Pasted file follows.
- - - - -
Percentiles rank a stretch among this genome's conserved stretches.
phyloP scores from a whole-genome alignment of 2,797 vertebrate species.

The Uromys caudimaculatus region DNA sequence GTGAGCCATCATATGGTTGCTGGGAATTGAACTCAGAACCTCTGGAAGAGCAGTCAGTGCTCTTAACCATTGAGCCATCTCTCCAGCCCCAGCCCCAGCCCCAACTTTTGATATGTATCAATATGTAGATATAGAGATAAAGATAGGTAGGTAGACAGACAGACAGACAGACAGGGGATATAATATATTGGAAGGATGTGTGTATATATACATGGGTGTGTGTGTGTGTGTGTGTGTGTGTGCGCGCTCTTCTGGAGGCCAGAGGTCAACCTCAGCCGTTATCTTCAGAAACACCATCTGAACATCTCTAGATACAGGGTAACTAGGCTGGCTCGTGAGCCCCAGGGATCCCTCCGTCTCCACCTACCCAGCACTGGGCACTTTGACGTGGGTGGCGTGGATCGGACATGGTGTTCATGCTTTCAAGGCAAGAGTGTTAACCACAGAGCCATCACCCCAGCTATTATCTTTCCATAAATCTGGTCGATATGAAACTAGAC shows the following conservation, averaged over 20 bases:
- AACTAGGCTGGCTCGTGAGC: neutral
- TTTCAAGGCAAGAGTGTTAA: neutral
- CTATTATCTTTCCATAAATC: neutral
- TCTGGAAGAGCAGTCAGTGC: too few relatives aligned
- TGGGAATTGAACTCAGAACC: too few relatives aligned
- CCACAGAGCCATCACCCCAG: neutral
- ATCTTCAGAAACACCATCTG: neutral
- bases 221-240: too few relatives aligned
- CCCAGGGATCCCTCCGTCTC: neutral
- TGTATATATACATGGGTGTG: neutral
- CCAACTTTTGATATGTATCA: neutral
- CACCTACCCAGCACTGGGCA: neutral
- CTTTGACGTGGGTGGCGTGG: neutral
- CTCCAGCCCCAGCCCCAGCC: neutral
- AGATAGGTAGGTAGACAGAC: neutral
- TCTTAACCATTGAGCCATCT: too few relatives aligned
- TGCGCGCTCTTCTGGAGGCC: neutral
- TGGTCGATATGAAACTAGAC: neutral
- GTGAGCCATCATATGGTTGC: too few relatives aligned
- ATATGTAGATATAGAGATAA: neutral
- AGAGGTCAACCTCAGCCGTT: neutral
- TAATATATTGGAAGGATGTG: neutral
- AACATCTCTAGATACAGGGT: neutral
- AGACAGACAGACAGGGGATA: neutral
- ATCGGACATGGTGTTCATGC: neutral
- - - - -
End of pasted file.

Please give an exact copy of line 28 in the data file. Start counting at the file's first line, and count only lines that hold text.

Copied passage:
- ATCGGACATGGTGTTCATGC: neutral